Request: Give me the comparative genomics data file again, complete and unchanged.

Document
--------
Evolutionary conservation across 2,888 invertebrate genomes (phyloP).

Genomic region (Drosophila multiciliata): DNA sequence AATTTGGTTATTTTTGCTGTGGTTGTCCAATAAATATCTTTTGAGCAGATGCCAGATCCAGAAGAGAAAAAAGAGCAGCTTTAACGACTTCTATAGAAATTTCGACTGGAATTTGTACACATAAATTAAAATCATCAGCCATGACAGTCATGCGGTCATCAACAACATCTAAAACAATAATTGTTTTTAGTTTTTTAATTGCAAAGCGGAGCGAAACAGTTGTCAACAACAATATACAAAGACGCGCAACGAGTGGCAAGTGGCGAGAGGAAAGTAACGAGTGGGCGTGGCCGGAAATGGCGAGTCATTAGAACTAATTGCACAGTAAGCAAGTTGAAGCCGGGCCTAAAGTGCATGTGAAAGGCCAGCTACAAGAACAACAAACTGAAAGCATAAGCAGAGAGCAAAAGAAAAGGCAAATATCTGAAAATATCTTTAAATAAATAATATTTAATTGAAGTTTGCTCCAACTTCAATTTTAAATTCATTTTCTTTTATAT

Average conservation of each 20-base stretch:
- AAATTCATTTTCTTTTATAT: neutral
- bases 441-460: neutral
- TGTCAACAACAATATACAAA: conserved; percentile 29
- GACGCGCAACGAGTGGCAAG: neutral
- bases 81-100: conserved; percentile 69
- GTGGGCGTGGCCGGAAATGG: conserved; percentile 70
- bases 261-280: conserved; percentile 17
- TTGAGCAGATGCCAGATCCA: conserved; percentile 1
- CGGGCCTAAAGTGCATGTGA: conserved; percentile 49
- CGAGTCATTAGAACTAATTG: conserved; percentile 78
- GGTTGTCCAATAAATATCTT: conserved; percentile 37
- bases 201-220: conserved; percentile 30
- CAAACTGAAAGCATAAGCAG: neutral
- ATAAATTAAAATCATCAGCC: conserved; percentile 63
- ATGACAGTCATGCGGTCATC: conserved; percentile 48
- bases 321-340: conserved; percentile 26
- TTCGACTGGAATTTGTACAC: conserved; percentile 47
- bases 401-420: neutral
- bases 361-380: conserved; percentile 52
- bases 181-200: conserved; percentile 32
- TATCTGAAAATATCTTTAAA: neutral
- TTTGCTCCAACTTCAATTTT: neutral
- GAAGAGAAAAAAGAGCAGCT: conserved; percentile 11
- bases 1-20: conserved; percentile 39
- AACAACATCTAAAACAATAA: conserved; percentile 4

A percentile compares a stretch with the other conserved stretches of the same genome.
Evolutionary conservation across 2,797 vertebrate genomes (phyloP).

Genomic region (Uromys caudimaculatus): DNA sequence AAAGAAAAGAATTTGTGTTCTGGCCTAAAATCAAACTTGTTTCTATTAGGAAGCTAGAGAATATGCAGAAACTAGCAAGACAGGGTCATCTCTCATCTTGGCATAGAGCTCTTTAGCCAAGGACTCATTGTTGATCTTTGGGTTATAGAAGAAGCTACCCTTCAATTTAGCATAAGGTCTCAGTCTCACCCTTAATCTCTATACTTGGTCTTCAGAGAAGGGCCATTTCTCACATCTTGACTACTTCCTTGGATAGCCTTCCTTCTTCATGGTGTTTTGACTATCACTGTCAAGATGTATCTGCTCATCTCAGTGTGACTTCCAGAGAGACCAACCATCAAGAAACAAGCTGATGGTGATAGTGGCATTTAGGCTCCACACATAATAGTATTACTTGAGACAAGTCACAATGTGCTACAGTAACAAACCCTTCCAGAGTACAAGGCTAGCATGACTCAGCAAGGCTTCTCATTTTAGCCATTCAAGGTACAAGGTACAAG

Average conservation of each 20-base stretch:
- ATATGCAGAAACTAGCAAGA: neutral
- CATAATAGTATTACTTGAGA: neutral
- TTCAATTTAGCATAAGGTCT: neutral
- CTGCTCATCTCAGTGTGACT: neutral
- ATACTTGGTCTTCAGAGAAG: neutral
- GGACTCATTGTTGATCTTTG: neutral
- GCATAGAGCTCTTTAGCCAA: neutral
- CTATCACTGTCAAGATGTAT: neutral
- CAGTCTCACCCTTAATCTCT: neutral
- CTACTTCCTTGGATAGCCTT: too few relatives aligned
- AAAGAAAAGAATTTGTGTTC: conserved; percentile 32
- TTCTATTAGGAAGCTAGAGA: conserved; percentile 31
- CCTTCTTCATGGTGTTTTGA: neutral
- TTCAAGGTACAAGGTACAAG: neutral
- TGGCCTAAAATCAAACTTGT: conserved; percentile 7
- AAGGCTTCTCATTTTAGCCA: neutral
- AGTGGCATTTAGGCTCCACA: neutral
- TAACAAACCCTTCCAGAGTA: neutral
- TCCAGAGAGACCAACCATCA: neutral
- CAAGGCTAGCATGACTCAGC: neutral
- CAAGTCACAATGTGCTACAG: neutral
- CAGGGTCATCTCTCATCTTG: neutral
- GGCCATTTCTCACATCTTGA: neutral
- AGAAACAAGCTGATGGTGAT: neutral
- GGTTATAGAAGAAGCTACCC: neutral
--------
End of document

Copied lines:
Evolutionary conservation across 2,888 invertebrate genomes (phyloP).

Genomic region (Drosophila multiciliata): DNA sequence AATTTGGTTATTTTTGCTGTGGTTGTCCAATAAATATCTTTTGAGCAGATGCCAGATCCAGAAGAGAAAAAAGAGCAGCTTTAACGACTTCTATAGAAATTTCGACTGGAATTTGTACACATAAATTAAAATCATCAGCCATGACAGTCATGCGGTCATCAACAACATCTAAAACAATAATTGTTTTTAGTTTTTTAATTGCAAAGCGGAGCGAAACAGTTGTCAACAACAATATACAAAGACGCGCAACGAGTGGCAAGTGGCGAGAGGAAAGTAACGAGTGGGCGTGGCCGGAAATGGCGAGTCATTAGAACTAATTGCACAGTAAGCAAGTTGAAGCCGGGCCTAAAGTGCATGTGAAAGGCCAGCTACAAGAACAACAAACTGAAAGCATAAGCAGAGAGCAAAAGAAAAGGCAAATATCTGAAAATATCTTTAAATAAATAATATTTAATTGAAGTTTGCTCCAACTTCAATTTTAAATTCATTTTCTTTTATAT

Average conservation of each 20-base stretch:
- AAATTCATTTTCTTTTATAT: neutral
- bases 441-460: neutral
- TGTCAACAACAATATACAAA: conserved; percentile 29
- GACGCGCAACGAGTGGCAAG: neutral
- bases 81-100: conserved; percentile 69
- GTGGGCGTGGCCGGAAATGG: conserved; percentile 70
- bases 261-280: conserved; percentile 17
- TTGAGCAGATGCCAGATCCA: conserved; percentile 1
- CGGGCCTAAAGTGCATGTGA: conserved; percentile 49
- CGAGTCATTAGAACTAATTG: conserved; percentile 78
- GGTTGTCCAATAAATATCTT: conserved; percentile 37
- bases 201-220: conserved; percentile 30
- CAAACTGAAAGCATAAGCAG: neutral
- ATAAATTAAAATCATCAGCC: conserved; percentile 63
- ATGACAGTCATGCGGTCATC: conserved; percentile 48
- bases 321-340: conserved; percentile 26
- TTCGACTGGAATTTGTACAC: conserved; percentile 47
- bases 401-420: neutral
- bases 361-380: conserved; percentile 52
- bases 181-200: conserved; percentile 32
- TATCTGAAAATATCTTTAAA: neutral
- TTTGCTCCAACTTCAATTTT: neutral
- GAAGAGAAAAAAGAGCAGCT: conserved; percentile 11
- bases 1-20: conserved; percentile 39
- AACAACATCTAAAACAATAA: conserved; percentile 4

A percentile compares a stretch with the other conserved stretches of the same genome.
Evolutionary conservation across 2,797 vertebrate genomes (phyloP).

Genomic region (Uromys caudimaculatus): DNA sequence AAAGAAAAGAATTTGTGTTCTGGCCTAAAATCAAACTTGTTTCTATTAGGAAGCTAGAGAATATGCAGAAACTAGCAAGACAGGGTCATCTCTCATCTTGGCATAGAGCTCTTTAGCCAAGGACTCATTGTTGATCTTTGGGTTATAGAAGAAGCTACCCTTCAATTTAGCATAAGGTCTCAGTCTCACCCTTAATCTCTATACTTGGTCTTCAGAGAAGGGCCATTTCTCACATCTTGACTACTTCCTTGGATAGCCTTCCTTCTTCATGGTGTTTTGACTATCACTGTCAAGATGTATCTGCTCATCTCAGTGTGACTTCCAGAGAGACCAACCATCAAGAAACAAGCTGATGGTGATAGTGGCATTTAGGCTCCACACATAATAGTATTACTTGAGACAAGTCACAATGTGCTACAGTAACAAACCCTTCCAGAGTACAAGGCTAGCATGACTCAGCAAGGCTTCTCATTTTAGCCATTCAAGGTACAAGGTACAAG

Average conservation of each 20-base stretch:
- ATATGCAGAAACTAGCAAGA: neutral
- CATAATAGTATTACTTGAGA: neutral
- TTCAATTTAGCATAAGGTCT: neutral
- CTGCTCATCTCAGTGTGACT: neutral
- ATACTTGGTCTTCAGAGAAG: neutral
- GGACTCATTGTTGATCTTTG: neutral
- GCATAGAGCTCTTTAGCCAA: neutral
- CTATCACTGTCAAGATGTAT: neutral
- CAGTCTCACCCTTAATCTCT: neutral
- CTACTTCCTTGGATAGCCTT: too few relatives aligned
- AAAGAAAAGAATTTGTGTTC: conserved; percentile 32
- TTCTATTAGGAAGCTAGAGA: conserved; percentile 31
- CCTTCTTCATGGTGTTTTGA: neutral
- TTCAAGGTACAAGGTACAAG: neutral
- TGGCCTAAAATCAAACTTGT: conserved; percentile 7
- AAGGCTTCTCATTTTAGCCA: neutral
- AGTGGCATTTAGGCTCCACA: neutral
- TAACAAACCCTTCCAGAGTA: neutral
- TCCAGAGAGACCAACCATCA: neutral
- CAAGGCTAGCATGACTCAGC: neutral
- CAAGTCACAATGTGCTACAG: neutral
- CAGGGTCATCTCTCATCTTG: neutral
- GGCCATTTCTCACATCTTGA: neutral
- AGAAACAAGCTGATGGTGAT: neutral
- GGTTATAGAAGAAGCTACCC: neutral